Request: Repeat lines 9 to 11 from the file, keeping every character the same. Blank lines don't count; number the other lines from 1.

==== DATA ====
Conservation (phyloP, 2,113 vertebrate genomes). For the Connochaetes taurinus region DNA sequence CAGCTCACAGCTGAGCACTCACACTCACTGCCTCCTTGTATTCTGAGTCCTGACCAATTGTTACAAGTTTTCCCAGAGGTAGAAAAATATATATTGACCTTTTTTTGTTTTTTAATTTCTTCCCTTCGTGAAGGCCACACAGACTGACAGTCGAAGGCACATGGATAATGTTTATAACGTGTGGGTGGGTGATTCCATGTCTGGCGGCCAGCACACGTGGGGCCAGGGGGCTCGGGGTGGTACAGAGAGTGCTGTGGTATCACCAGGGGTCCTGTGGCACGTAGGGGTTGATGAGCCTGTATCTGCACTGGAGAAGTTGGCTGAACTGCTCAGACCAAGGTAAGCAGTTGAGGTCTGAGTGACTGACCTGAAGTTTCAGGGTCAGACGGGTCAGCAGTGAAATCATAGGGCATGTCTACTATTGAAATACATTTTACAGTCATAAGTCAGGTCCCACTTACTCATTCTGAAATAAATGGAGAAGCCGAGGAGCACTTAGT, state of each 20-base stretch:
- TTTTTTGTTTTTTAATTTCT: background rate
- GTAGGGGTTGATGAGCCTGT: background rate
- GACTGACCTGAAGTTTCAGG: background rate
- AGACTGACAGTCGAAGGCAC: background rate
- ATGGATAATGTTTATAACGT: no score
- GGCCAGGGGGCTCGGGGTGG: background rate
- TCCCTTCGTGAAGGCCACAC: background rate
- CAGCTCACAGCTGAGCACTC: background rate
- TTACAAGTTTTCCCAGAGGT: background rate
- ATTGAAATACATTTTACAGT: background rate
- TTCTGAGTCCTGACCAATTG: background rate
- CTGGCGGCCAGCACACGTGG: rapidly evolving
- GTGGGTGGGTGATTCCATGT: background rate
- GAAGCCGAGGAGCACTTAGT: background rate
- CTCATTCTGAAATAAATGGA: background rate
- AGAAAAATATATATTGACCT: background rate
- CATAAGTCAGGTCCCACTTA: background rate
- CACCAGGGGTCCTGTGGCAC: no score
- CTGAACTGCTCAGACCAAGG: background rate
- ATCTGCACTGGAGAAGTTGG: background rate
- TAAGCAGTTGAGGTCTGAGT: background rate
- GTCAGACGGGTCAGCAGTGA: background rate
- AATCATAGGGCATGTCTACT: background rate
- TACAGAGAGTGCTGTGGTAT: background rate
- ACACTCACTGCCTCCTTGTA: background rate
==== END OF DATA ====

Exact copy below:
- CAGCTCACAGCTGAGCACTC: background rate
- TTACAAGTTTTCCCAGAGGT: background rate
- ATTGAAATACATTTTACAGT: background rate